Skip to content

Route-based VPN

Route-based VPNs are IPsec connections that encrypt and encapsulate all traffic going to the XFRM interface.

You can create route-based VPN connections for IPv4 and IPv6 protocols between two Sophos Firewall devices or between Sophos Firewall and a third-party firewall.

To configure route-based VPNs, go to Site-to-site VPN > IPsec. You create XFRM interfaces as the VPN endpoints when you configure a route-based VPN. To see these interfaces, go to Network > Interfaces and click the blue bar to the left of the listening interface you've used in the connection.

You can create route-based VPNs with the following configuration types:

  • Any-to-any tunnels: After configuring the IPsec connection with local and remote subnets set to Any, you must go to Network > Interfaces and assign an IP address to the XFRM interface. You must then configure static, SD-WAN, or dynamic routes to determine the traffic sent to the XFRM interface.

    We recommend these connections over route-based VPNs with traffic selectors and policy-based VPNs.

  • Traffic selectors for subnets: For route-based IPsec connections that use traffic selectors (hosts or subnets) for the local and remote subnets, the firewall creates an XFRM interface for each IPsec configuration, making debugging easier. The firewall also creates a static route automatically when the tunnel is established.

    We recommend these connections over policy-based VPNs.

    Restriction

    Sophos Firewall doesn't support WAF over route-based IPsec if you use traffic selectors for the subnets. You can use any-to-any route-based connections.

Sophos Firewall establishes a tunnel for each XFRM interface. See a Comparing policy-based and route-based VPNs.

Note

You can only establish route-based VPN tunnels when you configure tunnel interfaces on the firewalls at the local and remote networks. Don't create a tunnel using a policy-based VPN configuration at one end and a route-based VPN configuration at the other end.

Configuration guidelines

  • Currently, you can't enter a wildcard (*) for the remote Gateway address. You can enter a hostname if you're using dynamic DNS for the remote firewall's WAN interface.
  • You can either select Any or specific traffic selectors for both the local and remote subnets. You can't set up route-based VPNs with Any for one subnet and a specific traffic selector for the other.
  • If you specify traffic selectors instead of Any, you can't assign the following to the XFRM interface:
    • IP address
    • Routes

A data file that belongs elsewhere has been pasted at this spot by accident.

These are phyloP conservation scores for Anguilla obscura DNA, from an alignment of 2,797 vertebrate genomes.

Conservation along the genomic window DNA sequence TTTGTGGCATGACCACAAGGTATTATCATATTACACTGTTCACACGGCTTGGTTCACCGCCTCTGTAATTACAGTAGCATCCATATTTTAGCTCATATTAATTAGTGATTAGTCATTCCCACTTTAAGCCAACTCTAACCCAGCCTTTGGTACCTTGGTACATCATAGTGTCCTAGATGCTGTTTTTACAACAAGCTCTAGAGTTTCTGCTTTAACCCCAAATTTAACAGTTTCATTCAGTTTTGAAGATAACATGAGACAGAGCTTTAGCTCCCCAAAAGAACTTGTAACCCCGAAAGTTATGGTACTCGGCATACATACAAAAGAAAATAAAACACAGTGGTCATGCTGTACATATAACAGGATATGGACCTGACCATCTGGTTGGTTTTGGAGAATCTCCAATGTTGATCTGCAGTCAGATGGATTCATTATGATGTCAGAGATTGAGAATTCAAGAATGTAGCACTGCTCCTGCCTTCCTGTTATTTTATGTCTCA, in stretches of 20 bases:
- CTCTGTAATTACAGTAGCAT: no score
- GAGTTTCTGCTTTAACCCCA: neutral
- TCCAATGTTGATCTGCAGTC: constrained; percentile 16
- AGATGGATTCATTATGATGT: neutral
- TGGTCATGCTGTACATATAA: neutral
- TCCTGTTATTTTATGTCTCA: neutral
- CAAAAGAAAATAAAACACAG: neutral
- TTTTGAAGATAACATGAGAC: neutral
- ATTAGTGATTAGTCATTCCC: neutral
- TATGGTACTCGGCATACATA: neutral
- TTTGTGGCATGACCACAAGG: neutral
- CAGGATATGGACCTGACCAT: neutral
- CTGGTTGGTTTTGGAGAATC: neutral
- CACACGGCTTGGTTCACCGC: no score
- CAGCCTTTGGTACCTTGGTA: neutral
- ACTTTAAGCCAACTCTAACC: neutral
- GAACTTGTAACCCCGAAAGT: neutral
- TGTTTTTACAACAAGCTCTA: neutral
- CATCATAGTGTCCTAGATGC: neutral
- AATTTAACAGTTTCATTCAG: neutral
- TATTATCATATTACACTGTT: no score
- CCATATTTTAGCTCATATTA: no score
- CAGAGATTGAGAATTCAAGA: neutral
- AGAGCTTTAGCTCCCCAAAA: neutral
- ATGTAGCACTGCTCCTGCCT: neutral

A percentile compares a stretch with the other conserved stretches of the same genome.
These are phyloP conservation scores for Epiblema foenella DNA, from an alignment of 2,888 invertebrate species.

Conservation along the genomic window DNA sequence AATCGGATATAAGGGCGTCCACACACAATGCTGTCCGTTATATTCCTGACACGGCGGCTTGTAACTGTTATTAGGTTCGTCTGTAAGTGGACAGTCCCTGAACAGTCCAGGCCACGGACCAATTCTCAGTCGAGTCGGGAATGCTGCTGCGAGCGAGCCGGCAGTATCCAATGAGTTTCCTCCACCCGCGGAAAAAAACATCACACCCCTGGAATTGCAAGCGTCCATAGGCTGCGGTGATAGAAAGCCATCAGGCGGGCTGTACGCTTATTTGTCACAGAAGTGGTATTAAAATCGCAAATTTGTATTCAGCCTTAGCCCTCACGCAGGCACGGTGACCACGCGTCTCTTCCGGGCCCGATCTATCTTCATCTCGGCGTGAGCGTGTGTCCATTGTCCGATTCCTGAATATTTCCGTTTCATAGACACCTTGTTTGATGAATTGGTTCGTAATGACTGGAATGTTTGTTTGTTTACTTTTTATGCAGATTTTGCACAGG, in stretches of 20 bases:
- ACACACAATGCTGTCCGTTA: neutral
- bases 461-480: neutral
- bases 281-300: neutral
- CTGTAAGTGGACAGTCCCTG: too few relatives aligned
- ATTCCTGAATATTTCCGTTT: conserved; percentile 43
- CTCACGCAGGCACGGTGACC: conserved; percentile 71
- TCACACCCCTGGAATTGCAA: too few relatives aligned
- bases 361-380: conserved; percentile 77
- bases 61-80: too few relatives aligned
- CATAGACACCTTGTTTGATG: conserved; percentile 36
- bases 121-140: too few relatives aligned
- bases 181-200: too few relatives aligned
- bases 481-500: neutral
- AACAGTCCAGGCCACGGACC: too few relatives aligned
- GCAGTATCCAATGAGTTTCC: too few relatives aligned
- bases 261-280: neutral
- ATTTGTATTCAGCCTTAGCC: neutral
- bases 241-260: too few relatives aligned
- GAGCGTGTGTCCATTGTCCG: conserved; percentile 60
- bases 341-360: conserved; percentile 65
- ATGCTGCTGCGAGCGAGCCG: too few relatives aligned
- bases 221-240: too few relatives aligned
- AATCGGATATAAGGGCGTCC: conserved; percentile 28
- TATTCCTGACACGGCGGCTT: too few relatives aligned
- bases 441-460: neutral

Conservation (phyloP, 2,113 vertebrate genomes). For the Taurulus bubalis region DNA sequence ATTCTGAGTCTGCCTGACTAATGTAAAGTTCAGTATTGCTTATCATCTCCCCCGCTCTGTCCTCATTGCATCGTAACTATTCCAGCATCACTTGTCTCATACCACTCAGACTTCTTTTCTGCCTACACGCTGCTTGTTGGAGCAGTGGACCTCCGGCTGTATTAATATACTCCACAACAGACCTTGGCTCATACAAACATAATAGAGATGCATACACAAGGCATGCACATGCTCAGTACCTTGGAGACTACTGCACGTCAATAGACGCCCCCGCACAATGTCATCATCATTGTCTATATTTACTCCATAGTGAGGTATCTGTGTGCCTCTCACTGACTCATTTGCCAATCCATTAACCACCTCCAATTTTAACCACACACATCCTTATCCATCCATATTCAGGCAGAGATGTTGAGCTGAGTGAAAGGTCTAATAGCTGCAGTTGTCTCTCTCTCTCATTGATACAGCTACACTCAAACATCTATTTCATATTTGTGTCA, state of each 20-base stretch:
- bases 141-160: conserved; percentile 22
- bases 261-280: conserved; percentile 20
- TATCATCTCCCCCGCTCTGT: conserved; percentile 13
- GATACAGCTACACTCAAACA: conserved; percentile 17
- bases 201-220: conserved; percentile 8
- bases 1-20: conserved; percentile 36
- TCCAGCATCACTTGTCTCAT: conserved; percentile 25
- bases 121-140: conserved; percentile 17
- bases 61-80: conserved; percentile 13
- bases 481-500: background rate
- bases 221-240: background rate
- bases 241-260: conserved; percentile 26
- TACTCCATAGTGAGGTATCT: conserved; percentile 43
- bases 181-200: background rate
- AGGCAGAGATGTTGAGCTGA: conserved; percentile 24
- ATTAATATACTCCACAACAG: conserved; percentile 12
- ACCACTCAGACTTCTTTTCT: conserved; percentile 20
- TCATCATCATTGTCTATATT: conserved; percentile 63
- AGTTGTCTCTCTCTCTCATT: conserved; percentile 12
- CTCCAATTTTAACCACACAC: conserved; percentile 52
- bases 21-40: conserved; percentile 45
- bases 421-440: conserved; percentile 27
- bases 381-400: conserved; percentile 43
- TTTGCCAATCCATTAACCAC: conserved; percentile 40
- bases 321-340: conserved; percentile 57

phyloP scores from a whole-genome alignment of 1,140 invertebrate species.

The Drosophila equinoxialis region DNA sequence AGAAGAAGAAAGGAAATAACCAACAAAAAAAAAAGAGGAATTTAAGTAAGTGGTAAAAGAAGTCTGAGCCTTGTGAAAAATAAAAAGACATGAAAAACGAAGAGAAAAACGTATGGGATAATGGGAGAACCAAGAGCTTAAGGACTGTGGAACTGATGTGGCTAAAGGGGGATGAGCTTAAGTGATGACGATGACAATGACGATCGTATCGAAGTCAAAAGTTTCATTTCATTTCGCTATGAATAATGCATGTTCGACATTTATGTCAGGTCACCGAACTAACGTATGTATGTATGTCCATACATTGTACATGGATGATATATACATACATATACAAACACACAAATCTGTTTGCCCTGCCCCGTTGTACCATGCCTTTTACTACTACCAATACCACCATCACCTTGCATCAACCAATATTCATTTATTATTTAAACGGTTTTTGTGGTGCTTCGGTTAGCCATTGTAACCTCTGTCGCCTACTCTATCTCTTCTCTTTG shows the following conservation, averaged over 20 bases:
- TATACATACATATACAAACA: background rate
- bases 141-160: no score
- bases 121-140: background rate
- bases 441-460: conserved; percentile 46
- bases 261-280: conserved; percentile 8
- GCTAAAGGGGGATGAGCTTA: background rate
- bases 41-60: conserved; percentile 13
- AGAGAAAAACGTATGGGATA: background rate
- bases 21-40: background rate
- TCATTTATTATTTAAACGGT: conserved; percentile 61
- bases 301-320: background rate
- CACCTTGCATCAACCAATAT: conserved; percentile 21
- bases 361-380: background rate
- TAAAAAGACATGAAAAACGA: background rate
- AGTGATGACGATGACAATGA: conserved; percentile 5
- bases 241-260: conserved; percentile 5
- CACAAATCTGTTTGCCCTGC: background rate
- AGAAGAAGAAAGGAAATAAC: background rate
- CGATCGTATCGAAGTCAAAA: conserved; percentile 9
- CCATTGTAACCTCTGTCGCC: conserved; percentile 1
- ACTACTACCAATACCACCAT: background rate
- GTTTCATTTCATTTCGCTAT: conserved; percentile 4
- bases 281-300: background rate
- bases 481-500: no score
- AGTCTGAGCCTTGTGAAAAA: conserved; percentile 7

• For route-based VPNs configured with the local and remote subnets set to Any, you can't change these settings to specific traffic selectors. However, you can clone the connection and specify the local and remote subnets.
  • For IP version set to Dual, you can't do the following:
    • Specify traffic selectors for the local and remote subnets because the firewall will try to establish connections between each pair of local and remote subnets. It can't establish connections between IPv4 and IPv6 subnets.
    • Create a firewall rule automatically. You must configure IPv4 and IPv6 firewall rules manually.

Use cases

Route-based VPNs only encrypt and decrypt traffic that flows through the XFRM interface. Configurations with the local and remote subnets set to Any or with IP version set to Dual don't determine which traffic enters the tunnel. The routes you configure make the decision.

Changes to the configured routes don't require downtime, and established connections aren't disrupted. So, these route-based VPNs require minimal maintenance. We recommend this type of VPN over policy-based and other route-based VPNs.

Use route-based VPNs for the following:

  • Large networks: To establish tunnels for large networks experiencing rapid growth.
  • Require redundant connections: To failover to an MPLS link or a custom gateway created on an XFRM interface.
  • Dynamic routing: To configure dynamic routing, ensuring the network can scale rapidly.

Configuring route-based VPN (any-any subnets)

To set up a route-based VPN with the local and remote subnets set to Any or without specifying traffic selectors, do as follows:

  1. On the local Sophos Firewall device, go to Site-to-site VPN > IPsec and configure an IPsec connection with Connection type set to Tunnel interface with one of the following settings:
    1. Set IP version to Dual. In this mode, you can't select the local and remote subnets.
    2. Alternatively, use an IPv4 or IP6 version and set the local and remote subnets to Any.
  2. Go to Network > Interfaces and assign an IP address to the automatically-created XFRM interface.
  3. Add inbound and outbound firewall rules.
  4. For overlapping subnets at the local and remote networks, add the corresponding SNAT and DNAT rules.
  5. Create static, SD-WAN, or dynamic routes with the XFRM interface, the local gateway, and the destination address.
  6. Repeat these steps on the peer Sophos Firewall device.

Configuring route-based VPN (traffic selectors for subnets)

To set up a route-based VPN with traffic selectors for the local and remote subnets, do as follows:

  1. On the local Sophos Firewall device, go to Site-to-site VPN > IPsec, configure an IPsec connection with the Connection type set to Tunnel interface, and configure specific local and remote subnets.
  2. To see the XFRM interface, go to Network > Interfaces.
  3. Add inbound and outbound firewall rules.
  4. Repeat these steps on the peer Sophos Firewall device.

More resources

Back to top